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LPFM Compromise Passes House

NAB says it got what it wanted to protect interest of incumbent stations

The House has passed a compromise bill to expand low-power FM, with the blessing of the National Association of Broadcasters. NAB has long said it isn’t opposed to LPFMs but to interference that it said could be caused by expanding the service in the wrong manner. The bill would have to be acted on by the Senate to take effect, but the NAB’s endorsement makes that seem likely.

NAB said it sent a letter of support to Reps. Mike Doyle and Lee Terry early Friday morning, which appears to have removed blocks to the bill. NAB lobbyists appear to have been working with legislators to craft an acceptable compromise.

The bill would lift third-adjacency protections, but “all the other channels are more adequately protected,” an NAB spokesman told Radio World. “The bill puts into statute an FCC rule that states full-power stations have primary status. It also clarifies how the FCC will more adequately protect full-power stations against interference.These are amendments that the NAB Radio Board endorsed in late 2009.”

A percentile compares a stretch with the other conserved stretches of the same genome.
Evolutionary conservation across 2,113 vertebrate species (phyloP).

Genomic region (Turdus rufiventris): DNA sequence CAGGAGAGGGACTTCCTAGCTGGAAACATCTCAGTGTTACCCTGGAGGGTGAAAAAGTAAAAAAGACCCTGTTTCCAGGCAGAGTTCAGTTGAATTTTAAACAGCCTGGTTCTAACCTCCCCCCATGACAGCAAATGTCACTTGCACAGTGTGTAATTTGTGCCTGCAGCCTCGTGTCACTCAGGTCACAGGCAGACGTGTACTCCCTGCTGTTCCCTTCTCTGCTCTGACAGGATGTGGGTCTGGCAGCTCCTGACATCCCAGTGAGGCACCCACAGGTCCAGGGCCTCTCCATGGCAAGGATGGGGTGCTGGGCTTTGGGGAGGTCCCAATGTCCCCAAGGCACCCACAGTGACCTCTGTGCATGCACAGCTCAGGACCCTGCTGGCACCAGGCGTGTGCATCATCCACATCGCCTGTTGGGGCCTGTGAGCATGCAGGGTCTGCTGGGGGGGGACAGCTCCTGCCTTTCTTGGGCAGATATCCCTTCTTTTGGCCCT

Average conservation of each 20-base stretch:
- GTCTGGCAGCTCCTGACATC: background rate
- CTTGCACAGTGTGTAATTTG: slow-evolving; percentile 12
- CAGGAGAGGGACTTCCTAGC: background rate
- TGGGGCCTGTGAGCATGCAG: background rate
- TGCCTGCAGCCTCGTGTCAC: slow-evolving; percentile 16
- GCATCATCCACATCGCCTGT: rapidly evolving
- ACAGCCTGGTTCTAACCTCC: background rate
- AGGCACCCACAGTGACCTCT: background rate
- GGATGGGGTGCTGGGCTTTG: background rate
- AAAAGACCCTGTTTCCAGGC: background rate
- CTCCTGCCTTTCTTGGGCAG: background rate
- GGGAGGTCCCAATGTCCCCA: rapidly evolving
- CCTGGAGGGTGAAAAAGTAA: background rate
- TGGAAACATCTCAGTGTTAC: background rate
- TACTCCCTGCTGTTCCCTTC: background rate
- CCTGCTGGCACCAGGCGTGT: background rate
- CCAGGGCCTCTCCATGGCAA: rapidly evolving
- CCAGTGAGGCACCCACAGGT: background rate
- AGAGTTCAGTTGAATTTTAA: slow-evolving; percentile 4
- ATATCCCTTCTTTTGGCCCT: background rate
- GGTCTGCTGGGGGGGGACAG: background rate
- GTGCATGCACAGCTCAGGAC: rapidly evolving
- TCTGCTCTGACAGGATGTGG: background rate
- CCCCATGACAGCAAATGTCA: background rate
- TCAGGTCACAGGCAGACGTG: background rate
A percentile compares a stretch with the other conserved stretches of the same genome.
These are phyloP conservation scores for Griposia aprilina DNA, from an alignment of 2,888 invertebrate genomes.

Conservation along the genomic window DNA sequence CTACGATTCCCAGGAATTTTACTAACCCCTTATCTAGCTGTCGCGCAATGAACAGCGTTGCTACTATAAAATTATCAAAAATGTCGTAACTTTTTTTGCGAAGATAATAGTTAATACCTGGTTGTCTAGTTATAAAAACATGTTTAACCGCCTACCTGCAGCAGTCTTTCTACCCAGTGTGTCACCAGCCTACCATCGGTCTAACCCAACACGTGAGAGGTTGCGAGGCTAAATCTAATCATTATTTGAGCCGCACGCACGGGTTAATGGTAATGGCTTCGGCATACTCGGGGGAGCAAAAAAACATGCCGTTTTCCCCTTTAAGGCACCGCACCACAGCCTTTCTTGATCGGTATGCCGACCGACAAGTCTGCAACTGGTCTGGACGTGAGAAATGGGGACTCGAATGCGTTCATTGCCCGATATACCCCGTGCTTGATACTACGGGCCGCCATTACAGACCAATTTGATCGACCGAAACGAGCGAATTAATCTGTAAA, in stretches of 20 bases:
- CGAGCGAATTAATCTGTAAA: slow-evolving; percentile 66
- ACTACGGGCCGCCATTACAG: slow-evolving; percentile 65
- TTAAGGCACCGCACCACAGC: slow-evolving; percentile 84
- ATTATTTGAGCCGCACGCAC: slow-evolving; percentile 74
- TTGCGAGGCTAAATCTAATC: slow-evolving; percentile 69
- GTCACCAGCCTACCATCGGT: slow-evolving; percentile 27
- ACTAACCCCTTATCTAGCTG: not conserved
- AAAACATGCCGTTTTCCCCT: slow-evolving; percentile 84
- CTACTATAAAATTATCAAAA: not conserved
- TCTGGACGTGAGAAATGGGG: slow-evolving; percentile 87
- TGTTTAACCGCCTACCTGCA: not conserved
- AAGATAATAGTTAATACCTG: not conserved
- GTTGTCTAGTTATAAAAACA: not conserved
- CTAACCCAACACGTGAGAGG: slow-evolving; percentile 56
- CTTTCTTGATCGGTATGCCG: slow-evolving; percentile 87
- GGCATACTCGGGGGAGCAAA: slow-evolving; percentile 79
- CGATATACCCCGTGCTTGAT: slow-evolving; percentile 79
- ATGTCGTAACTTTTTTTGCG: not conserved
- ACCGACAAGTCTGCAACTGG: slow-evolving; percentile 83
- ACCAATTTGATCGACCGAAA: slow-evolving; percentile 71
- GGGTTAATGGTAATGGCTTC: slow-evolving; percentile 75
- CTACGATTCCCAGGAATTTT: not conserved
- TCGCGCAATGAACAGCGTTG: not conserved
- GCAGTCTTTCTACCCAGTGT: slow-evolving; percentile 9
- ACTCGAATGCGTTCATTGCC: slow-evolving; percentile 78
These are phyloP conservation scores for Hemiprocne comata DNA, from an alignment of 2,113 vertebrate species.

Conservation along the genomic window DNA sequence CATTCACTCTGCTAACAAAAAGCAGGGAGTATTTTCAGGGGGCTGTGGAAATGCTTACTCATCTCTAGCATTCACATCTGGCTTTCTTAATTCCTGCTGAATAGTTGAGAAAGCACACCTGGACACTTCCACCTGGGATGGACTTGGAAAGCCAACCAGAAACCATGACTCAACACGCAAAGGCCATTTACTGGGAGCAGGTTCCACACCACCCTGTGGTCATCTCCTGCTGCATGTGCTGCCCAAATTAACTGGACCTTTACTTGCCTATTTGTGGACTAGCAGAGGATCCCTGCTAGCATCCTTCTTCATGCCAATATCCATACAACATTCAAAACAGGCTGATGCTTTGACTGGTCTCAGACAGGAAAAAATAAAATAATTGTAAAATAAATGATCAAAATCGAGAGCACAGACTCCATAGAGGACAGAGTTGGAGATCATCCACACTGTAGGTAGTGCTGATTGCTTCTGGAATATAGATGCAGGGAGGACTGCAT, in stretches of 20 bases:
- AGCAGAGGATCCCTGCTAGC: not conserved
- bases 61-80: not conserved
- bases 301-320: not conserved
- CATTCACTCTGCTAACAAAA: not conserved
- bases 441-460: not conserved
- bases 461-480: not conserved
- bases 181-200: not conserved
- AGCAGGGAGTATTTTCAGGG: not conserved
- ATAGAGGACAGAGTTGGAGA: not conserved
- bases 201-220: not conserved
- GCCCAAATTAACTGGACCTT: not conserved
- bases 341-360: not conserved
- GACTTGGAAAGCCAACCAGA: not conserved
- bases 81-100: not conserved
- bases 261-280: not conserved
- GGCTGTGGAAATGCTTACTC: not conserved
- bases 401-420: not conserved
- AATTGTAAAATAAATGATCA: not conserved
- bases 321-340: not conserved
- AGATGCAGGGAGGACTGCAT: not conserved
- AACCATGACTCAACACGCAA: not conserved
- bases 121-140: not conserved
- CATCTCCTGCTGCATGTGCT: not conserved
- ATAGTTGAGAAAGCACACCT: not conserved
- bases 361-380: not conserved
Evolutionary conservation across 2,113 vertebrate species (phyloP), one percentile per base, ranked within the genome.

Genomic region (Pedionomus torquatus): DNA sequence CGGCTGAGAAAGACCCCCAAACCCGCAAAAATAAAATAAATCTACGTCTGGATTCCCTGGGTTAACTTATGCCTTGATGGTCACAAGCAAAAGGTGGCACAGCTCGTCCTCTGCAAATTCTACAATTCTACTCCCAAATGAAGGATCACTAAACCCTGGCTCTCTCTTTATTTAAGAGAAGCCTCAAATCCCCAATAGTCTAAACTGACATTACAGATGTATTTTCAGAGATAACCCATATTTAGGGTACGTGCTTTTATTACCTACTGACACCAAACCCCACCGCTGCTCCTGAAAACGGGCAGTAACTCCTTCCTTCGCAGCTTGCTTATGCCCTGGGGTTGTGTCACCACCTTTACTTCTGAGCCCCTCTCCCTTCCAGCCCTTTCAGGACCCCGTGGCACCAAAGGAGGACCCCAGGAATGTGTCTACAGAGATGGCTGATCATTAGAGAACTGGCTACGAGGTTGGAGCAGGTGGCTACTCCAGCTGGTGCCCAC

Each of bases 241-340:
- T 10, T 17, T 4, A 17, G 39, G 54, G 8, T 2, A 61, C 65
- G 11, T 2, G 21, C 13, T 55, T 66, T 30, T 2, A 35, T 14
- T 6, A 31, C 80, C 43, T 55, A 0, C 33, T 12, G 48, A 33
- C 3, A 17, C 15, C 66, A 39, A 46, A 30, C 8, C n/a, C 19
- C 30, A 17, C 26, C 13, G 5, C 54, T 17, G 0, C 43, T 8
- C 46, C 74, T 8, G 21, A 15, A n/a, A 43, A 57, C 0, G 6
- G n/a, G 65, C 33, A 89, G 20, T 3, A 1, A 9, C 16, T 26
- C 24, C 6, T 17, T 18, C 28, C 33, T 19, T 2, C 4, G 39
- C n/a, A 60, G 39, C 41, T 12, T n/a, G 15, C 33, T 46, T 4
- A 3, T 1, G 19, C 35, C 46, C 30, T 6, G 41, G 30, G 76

In a statement, NAB President/CEO Gordon Smith said the bill “will expand the number of LPFM stations in the U.S. while providing full-power radio stations with the protection and clarity we have long sought. NAB salutes today’s House action and offers its support for Senate passage as well.” NAB added that it plans to extend “an invitation to supporters of low-power FM to an event at NAB headquarters heralding passage of the legislation.”